I’ve written so many stories about the experiences my son had after his surgery to remove a brain tumor three years ago. Most of them are stories of healing and recovery – the stories about Disney World, and Camp Simcha, and the incredible people who helped us through the weeks and months and years after that day. But I have never written about the person at the center of his story, the man who literally saved our son. I have never written about Dr. Sanjiv Bhatia.
It’s cliché to call the man who saves your child “an angel.” We handed our son over to this man – a stranger – and trusted everything he said, followed his orders, and prayed that he knew what he was doing. We were told that neurosurgeons are notorious for their inflated egos. They are at the top of the medical food-chain, and people warned us not to expect much from our surgeon. “Expertise is more important than bedside manner,” my friend told me. Dr. Bhatia had both. On that first day that we met him, he sat with my son and reviewed the MRI images with him. He took my son in his lap, explaining to him the parts of the brain, how they work, and in his words, how beautiful it was, a huge tumor notwithstanding.
Every step of the way, Dr. Bhatia was with us, calming, assuring, supportive. On the day of the surgery, as he went over what to expect, my son looked at him, lifted his arm and said, “Dr. Bhatia, while you’re in there, can you take this splinter out of my arm? I’ve had it for a while.” Without missing a beat, Dr. Bhatia took his marker and drew a circle around the splinter. We all kind of laughed it off and then left to wait through the grueling surgery that would take all day.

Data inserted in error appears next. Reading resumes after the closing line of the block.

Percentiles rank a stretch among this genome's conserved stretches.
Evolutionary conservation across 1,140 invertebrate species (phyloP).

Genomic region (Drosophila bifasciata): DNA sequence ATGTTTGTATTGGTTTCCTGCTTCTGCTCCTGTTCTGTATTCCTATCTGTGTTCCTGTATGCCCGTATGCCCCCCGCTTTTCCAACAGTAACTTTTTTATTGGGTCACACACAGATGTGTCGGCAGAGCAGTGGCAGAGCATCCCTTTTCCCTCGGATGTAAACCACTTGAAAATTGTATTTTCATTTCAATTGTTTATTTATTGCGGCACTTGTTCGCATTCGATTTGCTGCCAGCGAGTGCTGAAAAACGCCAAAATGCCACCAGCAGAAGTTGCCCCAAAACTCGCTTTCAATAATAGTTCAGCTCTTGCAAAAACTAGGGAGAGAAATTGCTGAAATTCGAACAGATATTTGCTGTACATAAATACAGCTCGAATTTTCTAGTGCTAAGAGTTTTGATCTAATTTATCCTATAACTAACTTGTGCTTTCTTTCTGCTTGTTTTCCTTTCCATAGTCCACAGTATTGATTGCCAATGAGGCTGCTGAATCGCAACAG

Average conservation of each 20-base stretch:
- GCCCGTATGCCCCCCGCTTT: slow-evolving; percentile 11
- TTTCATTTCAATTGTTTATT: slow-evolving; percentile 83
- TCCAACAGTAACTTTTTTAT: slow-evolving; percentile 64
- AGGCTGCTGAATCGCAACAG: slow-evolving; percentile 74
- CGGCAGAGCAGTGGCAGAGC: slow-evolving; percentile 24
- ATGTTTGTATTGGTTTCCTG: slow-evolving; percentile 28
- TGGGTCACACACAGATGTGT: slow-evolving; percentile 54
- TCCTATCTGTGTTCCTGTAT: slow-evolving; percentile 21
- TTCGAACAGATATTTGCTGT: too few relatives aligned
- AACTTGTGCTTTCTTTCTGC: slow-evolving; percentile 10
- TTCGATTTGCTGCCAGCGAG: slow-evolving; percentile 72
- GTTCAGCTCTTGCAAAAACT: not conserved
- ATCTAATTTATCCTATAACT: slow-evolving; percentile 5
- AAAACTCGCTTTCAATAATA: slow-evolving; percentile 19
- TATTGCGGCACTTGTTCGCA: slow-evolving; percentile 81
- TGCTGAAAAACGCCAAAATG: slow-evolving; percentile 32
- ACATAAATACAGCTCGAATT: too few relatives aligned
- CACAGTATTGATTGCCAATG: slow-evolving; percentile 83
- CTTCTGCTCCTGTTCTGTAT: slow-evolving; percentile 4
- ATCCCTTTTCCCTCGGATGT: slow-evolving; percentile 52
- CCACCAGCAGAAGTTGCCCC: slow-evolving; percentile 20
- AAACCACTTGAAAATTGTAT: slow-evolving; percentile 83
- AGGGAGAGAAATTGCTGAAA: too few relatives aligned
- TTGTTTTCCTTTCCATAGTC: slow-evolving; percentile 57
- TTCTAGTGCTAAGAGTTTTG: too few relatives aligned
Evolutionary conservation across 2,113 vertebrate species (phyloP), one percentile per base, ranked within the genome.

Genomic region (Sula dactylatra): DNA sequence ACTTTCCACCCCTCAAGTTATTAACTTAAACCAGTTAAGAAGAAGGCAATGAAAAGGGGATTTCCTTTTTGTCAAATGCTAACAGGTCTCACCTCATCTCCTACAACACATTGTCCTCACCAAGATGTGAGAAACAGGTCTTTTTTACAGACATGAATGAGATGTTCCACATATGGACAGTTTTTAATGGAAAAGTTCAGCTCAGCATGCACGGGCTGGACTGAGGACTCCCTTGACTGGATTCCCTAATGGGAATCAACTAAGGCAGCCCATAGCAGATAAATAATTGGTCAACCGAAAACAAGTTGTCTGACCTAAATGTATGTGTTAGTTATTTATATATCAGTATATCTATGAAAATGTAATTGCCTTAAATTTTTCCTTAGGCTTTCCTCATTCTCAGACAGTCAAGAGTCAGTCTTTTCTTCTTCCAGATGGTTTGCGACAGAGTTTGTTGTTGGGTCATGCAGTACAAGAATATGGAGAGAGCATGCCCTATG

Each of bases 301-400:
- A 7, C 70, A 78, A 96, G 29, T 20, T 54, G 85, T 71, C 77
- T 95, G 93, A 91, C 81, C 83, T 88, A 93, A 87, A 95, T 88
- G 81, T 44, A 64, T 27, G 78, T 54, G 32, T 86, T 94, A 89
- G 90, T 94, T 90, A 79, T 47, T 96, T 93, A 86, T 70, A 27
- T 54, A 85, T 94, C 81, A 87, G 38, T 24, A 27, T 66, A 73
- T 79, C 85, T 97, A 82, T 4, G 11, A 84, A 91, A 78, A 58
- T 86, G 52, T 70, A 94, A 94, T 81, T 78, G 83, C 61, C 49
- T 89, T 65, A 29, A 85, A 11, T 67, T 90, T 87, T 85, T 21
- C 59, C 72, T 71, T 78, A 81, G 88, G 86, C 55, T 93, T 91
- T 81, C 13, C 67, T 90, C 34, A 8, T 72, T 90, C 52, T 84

Hours later when Dr. Bhatia came out to give us an update on the surgery, he asked us if we had any questions. My husband, jokingly, asked him if he had taken out the splinter. Smiling, Dr. Bhatia said, “That was the first thing I did.” Sure enough, when we were able to finally see our son, he had a huge bandage around his head, and a small one around his wrist.
It was a simple gesture that meant so much to my son and that most surgeons might have forgotten about and dismissed. But Dr. Bhatia seemed to always work from a position of humility and compassion, not ego and bravado. When the surgery was complete, my husband told Dr. Bhatia that thousands of people had been praying during the day throughout the procedure. Dr. Bhatia’s simple response reflected his fine and unassuming personality: “I know,” he said, “I felt it in my hands.”
Dr. Bhatia was my son’s friend through everything. With every MRI and every in-patient test, Dr. Bhatia was there, ready to make my son laugh, give him advice, and help us move away from those first fearful days and months. “Don’t do drugs,” he warned my son at our last visit. “I spent all this time fixing your brain and then you’re going to screw up my work?” And he always reminded us that he would get my son into college. “I’ve seen your brain. You can do anything,” he told my son.
To call Dr. Bhatia an angel might be cliché, but I can’t think of another term that sums up the beauty of this man’s soul. I think of his delicate hands, his gentle voice, his laugh, and I think of the power that he held in that office, in that operating room, and in that hospital, and how we didn’t even realize it because he never wielded it. All we knew was that he was saving our son, that he was fixing us. His medical recommendations for my son were given together with prescriptions for wine and a night out for me and my husband. He validated our concerns, assuaged our fears, and held our hands.
I never took a picture of my son with his favorite surgeon. I always wanted to wait until we were seeing him for the last time, not coming back for a follow-up, not still worried about MRIs and symptoms. I didn’t realize that this last visit would be the last time we would have that chance. Dr. Bhatia was a masterful, talented surgeon, a man who understood that removing a little boy’s splinter was just as important as removing the tumor that was in his brain. His death leaves a void in the world, in the hospital, and in my heart. But I know, without a doubt, that the care he has given countless children and families, the benevolence and compassion that he bestowed on all of us, will remain with us, will remind us of how to act, of how to be kind, and how to truly be a hero.
And I know I will miss him.